WearTesters is reader-supported. When you make purchases using links on our site, we may earn an affiliate commission. Why trust us?

Nike Kobe AD Exodus Performance Review

Nike Kobe AD Exodus Performance Review

The Nike Kobe AD Exodus is the Kyrie 3 of the Kobe signature line — sans the rounded sole.

Shop Kobe at Nike
Nike Kobe AD Exodus Performance Review traction

While I’ve been receiving many DMs and comments — both positive and negative — regarding the latest Nike Kobe AD’s traction, I’ve had nothing but a positive experience. Only on my very last day of testing did I wipe the outsoles and that was in the middle of a three hour hoop session. The court was very dirty that day as well so I’m not sure if I would have needed to wipe had the floor been cleaner.

What I like is that the rubber compound feels tacky, much like it did on the Nike Kobe 10. I know that wasn’t a fan favorite in terms of traction, but like this recent Kobe AD Exodus, I never really had any issues. Along with the rubber compound there is a tooth-like traction pattern that allows dust to channel through it, even though the rubber felt like a dust magnet at times. If there was dust on the floor, it wound up on the bottom of my shoes. Again, I never had any real issues because the Kobe AD Exodus maintained grip the entire time.

Unlike the Kobe AD NXT 360, the traction on this shoe has been durable. That is not a co-sign for outdoor hoopers — I’d still say there are more durable options out there — but for what it’s worth, I haven’t had any fraying or teeth missing like I did on my Kobe AD NXT 360.

Overall, I’m very satisfied with the traction on the Kobe AD Exodus. It’s been reliable and I’ve never had a second thought about the traction the entire time I was testing the shoe.

Nike Kobe AD Exodus Performance Review cushion

At $140, I expect more. Not much more, but forefoot cushion of some kind would have been nice.

The midsole is Injected Phylon with a large-volume heel Zoom Air unit. Yes, similar to the setups used in the Kyrie 2 and 3 — but not all Phylon is equal. There is compression molded Phylon and Injected Phylon. Compression molded is more common and dense; it lasts a long time and it the main culprit behind not being able to feel the Zoom Air in some Nike models. Injected Phylon is lighter, a bit more airy, and allows some give to it with very slight rebound. This is the type of Phylon where you can see creases in the foam.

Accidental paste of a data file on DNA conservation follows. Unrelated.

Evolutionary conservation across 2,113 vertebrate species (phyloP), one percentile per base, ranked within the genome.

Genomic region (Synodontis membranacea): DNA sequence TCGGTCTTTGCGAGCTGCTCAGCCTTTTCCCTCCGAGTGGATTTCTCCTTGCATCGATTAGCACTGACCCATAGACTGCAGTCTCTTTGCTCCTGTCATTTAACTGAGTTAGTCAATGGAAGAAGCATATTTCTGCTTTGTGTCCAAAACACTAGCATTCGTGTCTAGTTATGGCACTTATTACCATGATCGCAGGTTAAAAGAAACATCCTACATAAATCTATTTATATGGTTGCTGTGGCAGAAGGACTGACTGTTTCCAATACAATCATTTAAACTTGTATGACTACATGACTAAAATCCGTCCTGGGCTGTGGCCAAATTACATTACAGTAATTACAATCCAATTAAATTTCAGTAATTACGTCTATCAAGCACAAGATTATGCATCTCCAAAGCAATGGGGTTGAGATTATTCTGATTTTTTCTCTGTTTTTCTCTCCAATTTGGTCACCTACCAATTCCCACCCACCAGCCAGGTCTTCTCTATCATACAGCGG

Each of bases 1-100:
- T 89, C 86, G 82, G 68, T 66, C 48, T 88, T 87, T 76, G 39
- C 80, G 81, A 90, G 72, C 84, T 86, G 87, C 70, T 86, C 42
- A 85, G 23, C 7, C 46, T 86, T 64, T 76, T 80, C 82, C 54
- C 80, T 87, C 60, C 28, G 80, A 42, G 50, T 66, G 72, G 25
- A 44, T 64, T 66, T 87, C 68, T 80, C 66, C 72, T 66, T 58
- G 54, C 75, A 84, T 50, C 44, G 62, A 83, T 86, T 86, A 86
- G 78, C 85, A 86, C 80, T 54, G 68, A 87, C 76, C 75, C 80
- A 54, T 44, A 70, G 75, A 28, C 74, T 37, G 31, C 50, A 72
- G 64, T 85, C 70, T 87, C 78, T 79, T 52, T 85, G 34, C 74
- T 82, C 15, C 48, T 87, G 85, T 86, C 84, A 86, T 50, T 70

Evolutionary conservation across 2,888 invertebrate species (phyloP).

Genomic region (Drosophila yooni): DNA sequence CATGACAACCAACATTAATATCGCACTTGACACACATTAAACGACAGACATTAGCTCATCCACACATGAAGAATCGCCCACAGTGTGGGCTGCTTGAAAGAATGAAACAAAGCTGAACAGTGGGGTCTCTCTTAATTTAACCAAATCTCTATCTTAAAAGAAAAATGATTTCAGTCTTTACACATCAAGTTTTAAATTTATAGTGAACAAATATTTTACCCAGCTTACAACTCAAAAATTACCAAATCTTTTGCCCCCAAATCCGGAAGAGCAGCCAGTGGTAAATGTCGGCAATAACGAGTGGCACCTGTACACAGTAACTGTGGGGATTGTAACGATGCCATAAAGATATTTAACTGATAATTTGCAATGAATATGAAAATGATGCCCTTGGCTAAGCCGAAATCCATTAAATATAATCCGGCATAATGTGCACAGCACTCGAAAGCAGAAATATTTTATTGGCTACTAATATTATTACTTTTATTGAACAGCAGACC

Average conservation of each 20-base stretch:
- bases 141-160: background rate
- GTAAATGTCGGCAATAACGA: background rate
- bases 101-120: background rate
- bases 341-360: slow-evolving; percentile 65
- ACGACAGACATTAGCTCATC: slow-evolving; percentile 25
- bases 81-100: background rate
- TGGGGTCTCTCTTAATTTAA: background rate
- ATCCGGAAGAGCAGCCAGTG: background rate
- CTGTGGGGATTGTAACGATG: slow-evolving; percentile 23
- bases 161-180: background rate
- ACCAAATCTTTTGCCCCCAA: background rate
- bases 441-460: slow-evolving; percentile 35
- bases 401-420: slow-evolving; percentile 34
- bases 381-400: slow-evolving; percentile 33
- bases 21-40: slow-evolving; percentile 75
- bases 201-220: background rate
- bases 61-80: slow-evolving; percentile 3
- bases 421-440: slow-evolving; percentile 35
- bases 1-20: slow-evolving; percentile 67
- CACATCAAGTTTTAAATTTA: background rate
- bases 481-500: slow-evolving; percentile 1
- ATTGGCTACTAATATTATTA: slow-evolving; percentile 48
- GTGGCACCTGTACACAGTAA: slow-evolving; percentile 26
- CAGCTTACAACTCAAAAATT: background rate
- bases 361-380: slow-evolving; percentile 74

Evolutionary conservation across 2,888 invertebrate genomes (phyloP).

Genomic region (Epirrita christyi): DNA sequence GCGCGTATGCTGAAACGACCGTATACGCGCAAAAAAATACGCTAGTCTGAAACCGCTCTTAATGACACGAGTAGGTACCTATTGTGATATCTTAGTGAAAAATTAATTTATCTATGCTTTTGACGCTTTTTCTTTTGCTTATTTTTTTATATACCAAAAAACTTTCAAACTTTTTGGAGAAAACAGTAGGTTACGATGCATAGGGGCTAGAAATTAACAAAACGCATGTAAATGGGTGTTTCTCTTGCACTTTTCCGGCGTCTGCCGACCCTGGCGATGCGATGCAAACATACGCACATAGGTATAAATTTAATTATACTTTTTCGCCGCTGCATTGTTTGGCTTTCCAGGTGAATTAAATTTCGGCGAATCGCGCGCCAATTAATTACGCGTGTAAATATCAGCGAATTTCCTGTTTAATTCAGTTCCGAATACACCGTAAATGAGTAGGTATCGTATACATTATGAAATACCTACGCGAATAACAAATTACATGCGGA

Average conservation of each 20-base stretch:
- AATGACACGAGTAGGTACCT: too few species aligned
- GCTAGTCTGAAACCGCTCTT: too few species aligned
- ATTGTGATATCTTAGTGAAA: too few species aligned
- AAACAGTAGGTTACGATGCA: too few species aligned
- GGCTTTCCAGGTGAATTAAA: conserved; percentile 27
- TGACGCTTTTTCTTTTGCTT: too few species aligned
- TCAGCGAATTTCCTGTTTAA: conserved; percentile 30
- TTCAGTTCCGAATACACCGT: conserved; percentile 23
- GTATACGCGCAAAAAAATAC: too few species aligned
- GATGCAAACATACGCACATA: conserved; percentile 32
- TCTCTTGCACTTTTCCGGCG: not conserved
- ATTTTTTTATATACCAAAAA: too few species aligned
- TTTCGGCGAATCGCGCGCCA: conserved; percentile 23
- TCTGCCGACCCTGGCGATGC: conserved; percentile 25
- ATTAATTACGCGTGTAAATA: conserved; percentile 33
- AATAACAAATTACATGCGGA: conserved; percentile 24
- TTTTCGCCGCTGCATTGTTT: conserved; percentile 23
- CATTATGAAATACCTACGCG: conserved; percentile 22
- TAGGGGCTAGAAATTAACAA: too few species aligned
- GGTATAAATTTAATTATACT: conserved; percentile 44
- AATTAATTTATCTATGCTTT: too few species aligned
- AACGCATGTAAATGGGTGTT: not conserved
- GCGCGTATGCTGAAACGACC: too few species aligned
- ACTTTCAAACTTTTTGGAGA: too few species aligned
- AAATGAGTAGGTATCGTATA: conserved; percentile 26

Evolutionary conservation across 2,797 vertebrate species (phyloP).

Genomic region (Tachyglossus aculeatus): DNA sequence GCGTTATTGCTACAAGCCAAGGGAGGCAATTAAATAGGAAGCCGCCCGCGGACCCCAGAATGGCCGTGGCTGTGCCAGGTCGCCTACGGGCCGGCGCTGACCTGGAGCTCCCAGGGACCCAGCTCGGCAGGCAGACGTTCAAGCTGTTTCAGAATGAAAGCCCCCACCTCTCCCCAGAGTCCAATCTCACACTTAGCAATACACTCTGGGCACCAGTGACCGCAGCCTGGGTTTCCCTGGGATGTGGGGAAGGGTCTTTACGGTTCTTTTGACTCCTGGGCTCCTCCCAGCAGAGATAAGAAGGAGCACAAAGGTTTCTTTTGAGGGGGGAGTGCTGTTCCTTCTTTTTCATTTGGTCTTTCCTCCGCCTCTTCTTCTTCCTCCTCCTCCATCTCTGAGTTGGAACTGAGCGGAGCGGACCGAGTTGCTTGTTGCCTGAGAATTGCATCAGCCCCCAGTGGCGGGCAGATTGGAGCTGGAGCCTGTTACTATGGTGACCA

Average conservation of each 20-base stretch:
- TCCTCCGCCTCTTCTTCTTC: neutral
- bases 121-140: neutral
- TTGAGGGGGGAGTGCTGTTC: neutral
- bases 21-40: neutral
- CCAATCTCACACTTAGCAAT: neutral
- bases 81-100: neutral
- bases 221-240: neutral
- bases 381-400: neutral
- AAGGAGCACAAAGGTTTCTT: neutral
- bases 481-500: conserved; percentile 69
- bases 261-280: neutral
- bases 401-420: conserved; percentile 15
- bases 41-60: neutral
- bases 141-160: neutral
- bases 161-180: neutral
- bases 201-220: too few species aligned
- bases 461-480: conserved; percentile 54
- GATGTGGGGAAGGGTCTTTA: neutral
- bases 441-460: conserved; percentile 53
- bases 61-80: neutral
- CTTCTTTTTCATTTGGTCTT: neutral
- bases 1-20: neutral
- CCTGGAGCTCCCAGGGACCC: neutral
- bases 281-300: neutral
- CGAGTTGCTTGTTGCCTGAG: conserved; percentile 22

Being injected Phylon, the Kobe AD Exodus wasn’t uncomfortable. It’s good enough for a few hours of pickup at a time without wishing you had worn something else. The downside is that it’s just Phylon. It isn’t anything special and definitely not what I expect out of a $140 shoe.

The heel Zoom Air unit was nice, but I don’t use my heels often enough to really care that it was there. I would have preferred that there be Lunar in the forefoot or reverse the setup Nike provided — Injected Phylon midsole with a 6-8mm thick Zoom unit in the forefoot — because that would have made the Kobe AD feel more like a Kobe and less like a Kyrie.

Nike Kobe AD Exodus Performance Review materials

Much like the cushion, the materials used on the Kobe AD Exodus are not what I expect out of a $140 sneaker.

While performance wasn’t hindered by the materials, I’m getting tired of seeing the synthetic felt-like suede used on the uppers of some of these Kobe AD models. Both the AD Mid and the AD Exodus just look and feel cheap. It’s a drastically different approach than what we see on the Kobe 1 Protro — and not in a good way. The material quality on Kobe’s first Nike signature is leaps and bounds better than what is found on his most recent, and that isn’t a good look. Innovation should move forward, not backwards.